By Anuradha Ramachandran
India ranked 140 out of 156 countries in The World Economic Forum (WEF) Global Gender Gap Index for 2021. The US, despite its strong economic position and democratic tradition only reached #30, well behind poorer nations with spottier political histories, such as Rwanda or Lithuania.
Gender gaps are universal and persistent. Even Iceland, which has consistently held the #1 spot in the index doesn’t get a perfect score.
The index measures gaps across four socio economic sectors, including workforce participation, health, education and political empowerment. The good news: India ranks notably high under the political metric.
The flip side of that positive light though is that the other three metrics must be detrimentally low for the overall score to come in so close to the bottom. And that is the case, particularly for economic participation. Between 2020 and 2021, India’s rank dropped 28 places, largely due to women’s shrinking share of India’s workforce.
From my perch, as a venture-fund director, I see many of the same issues that deter women from entering India’s workforce as also dampening female entrepreneurship.
The problem isn’t education. Although India doesn’t rank stunningly well in the WEF index for education, we still see about 45% female participation in STEM courses and engineering studies. The disconnect starts in the workplace; only about a third of female graduates make it into entry-level positions. When you look at mid- or senior-level management, there’s a sharp drop.
So what’s going on? Perhaps somewhat counterintuitively, improving GDP could be part of the challenge. As GDP grows, both genders may see less need for women to participate in the workforce. In practice, that means women’s role as the primary homemaker gets reinforced. And ultimately that feeds a persistent bias, which plays out in many ways.
With so few women in business leadership, the workplace itself can be very male-oriented. Corporate hierarchies still base off of informal networks and women are rarely part of them. As primary caregivers at home, even when they are working, women face real time constraints. They have to get back to the family instead bonding with co-workers and end up being left out of social networks. This turns into a career limitation because at an informal level, they are simply less visible. It’s not because of women’s ability to get things done; it’s perception.
Women are working twice as hard, doing two jobs—one at home and one at work. But because it’s impossible to be in two places at once, they are seen less at both.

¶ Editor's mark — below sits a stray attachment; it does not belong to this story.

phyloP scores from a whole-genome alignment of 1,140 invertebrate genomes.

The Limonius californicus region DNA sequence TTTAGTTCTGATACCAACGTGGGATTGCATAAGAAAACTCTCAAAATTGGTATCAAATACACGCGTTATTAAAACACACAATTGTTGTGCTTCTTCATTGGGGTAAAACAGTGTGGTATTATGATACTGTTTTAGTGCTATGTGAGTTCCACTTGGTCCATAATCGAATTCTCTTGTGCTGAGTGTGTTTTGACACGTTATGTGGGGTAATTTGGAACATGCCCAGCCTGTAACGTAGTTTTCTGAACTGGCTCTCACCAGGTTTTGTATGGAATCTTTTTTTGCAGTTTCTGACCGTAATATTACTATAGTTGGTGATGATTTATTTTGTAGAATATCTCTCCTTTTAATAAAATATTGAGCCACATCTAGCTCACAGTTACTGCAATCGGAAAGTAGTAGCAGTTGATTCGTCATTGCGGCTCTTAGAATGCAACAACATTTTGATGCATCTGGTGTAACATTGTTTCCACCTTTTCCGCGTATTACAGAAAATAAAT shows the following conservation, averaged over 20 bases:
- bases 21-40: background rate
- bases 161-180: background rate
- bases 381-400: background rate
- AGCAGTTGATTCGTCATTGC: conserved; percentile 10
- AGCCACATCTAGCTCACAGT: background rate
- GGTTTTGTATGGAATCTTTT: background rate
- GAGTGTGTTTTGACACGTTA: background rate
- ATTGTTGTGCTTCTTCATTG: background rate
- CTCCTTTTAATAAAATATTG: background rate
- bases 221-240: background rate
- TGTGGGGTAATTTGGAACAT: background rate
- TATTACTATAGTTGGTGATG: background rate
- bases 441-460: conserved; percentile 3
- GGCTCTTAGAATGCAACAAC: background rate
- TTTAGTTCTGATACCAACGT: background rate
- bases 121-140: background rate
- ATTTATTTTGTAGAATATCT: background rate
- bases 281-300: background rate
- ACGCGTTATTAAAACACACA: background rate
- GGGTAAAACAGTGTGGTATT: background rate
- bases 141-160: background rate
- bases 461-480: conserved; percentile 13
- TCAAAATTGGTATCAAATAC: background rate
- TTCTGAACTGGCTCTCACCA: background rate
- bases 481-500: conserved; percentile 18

That bias carries over into the entrepreneurial world. I’ve witnessed conversations with entrepreneurs—male ones—saying they expect people to work 14-hour days. And they question if women are up to the task because of bias brought from the corporate world. A 14-hour workday is not work-life balance; it’s work, eat, sleep, repeat. That’s not healthy for men or women and it leaves no room for family. Men who work 14 hour days, can’t be in two places at once either; families get the short end in that scenario.
I’ve seen the same issue with investors. When women seek funding, they get asked about how they will balance their home and work life. Such questions aren’t put to men. Male founders are asked about growth and forward vision or how they will deliver alpha. Women’s questions are risk-mitigating rather than forward-looking. By design, risk mitigation takes any evaluation down a notch.
This is not some conservative bank policy, it’s bias. And Everybody has it; bankers, equity investors, anybody associated with money. Including other women.
With my own investments, I’ve seen how we fall into this trap. When a female founder came to me to say she had become pregnant and that clauses in her contract would be impossible to meet, it fell to me to communicate with the rest of the board and try and work out a solution. Ultimately, we changed the timings and she came back after the baby’s delivery and delivered on the business. But that experience really drove home how things need to change—not at the contractual or employment level but in society.
Women work twice as hard to get only a fraction of what men achieve. Yet they are just as educated and capable. The fact that India chooses female leaders in the political arena at a rate well above the global average means that on some deep level, we already recognize this.
Imagine what it would do for India’s gender gap ranking and GDP if we let go of bias and just start asking women entrepreneurs for their forward vision.